There are more bail outs going on than one could ever imagine. One thing this pandemic has accomplished is it has covered up or diverted attention away from the complete bankruptcy of the transatlantic system. In fact this bankrupt system over the decades of it's existence is at the cause of the Covid19 virus.
The Fed Is Buying the Bonds of Corporations To Prop Up Speculative System
July 3 —U.S. Federal Reserve announced that it has bought $429 million of individual bonds of 86 corporations—some of them the biggest corporations in the world—as part of its ongoing effort, dating back to mid-September of last year, to bail out, through quantitative easing, the bankrupt world speculative system.
The Fed deployed its “Secondary Market Corporate Debt Facility,” part of its $750 billion Corporate Credit Facility, created earlier this year, to buy the bonds of AT&T, and Comcast, and presented a list of 800 corporations whose bonds it has bought or will buy in the coming weeks: Nike, Apple, Microsoft, Walmart, ExxonMobil, Paypal, Target, Fox Media Corp, Toyota Motors, Ford Motors, Volkswagen. Some of these are the largest corporations in the world, and presumably solvent; why is the Fed buying their bonds? There appear to be three reasons:
First, to bail out the $9-10 trillion corporate bond market, which has a significant degree of insolvency, with the downgrading to junk status of an increasing number of companies that had considerable problems before the COVID-19 crisis. When the Fed gave a whiff of the possibility that it might buy corporate bonds in March of this year, investors purchased $1 trillion of new corporate bonds in the first half of 2020, predominantly in the second quarter, and including $160 billion of outright junk bonds. Bankrupt companies like Macy’s could now sell bonds, and Boeing, which was hit very hard by the problems of its 737 Max aircraft and the airline industry’s downturn, suddenly floated a huge $25 billion bond offering.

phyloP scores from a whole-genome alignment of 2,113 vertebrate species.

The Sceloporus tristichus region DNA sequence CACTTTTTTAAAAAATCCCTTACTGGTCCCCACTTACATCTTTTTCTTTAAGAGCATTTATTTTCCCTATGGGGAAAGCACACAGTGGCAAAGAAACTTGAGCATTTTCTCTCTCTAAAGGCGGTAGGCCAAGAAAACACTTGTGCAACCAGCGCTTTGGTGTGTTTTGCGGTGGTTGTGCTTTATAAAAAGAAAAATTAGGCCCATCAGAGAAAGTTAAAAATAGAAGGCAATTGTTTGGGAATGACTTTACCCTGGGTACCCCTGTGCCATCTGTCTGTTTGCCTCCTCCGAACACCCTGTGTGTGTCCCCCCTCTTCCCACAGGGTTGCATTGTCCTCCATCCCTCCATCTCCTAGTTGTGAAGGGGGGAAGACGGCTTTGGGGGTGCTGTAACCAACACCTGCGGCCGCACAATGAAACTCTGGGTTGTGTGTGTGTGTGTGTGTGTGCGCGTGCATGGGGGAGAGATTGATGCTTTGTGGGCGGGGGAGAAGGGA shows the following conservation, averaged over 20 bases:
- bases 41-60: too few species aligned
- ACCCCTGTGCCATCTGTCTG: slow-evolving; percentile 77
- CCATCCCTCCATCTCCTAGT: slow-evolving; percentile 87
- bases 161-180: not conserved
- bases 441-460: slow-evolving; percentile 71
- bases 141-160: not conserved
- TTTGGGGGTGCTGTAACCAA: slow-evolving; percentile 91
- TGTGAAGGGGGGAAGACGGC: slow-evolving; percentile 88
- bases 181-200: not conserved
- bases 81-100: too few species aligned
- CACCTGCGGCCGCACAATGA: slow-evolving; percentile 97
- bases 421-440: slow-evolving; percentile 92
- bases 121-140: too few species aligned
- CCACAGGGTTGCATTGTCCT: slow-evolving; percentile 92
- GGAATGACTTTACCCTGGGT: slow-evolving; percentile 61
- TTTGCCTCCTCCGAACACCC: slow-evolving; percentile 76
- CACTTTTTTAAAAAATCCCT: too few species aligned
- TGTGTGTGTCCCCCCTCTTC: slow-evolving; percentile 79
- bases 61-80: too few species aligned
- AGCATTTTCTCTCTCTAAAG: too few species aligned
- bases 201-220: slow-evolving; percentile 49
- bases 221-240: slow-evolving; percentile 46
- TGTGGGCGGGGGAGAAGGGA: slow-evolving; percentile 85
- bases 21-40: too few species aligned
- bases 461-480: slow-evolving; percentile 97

Second, it was intended to offset the growing wave of bankruptcies. U.S. businesses recorded 722 business Chapter 11 bankruptcies in April, and 487 such bankruptcies in May. The Fed is not particularly concerned about the bankruptcy of smaller businesses, except as that may affect the insolvent “credit markets.” But it wanted to ensure that larger companies that are in bankruptcy — JCPenney, J Crew, Diamond Offshore Drilling, Whiting Petroleum — or near bankruptcy — such as Ford Motor Company — not fail, and pull down the corporate bond market.
Third, the Fed wants to pump up the speculative stock market. The Dow Jones Industrial Average bloated up to an all-time high in February at 29,551, before falling under the COVID-19 pandemic to 18,500 on March 23. The Fed trumpeted the following message: buy the stocks of companies, because if that company’s debt (i.e., its bonds) gets into trouble, the Fed will bail it out. The Dow skyrocketed.
The Fed is working overtime to keep interest rates near zero. This hyperinflationary arrangement, on which the Fed is advised by BlackRock, does not improve the situation; it sucks wealth from the U.S. economy.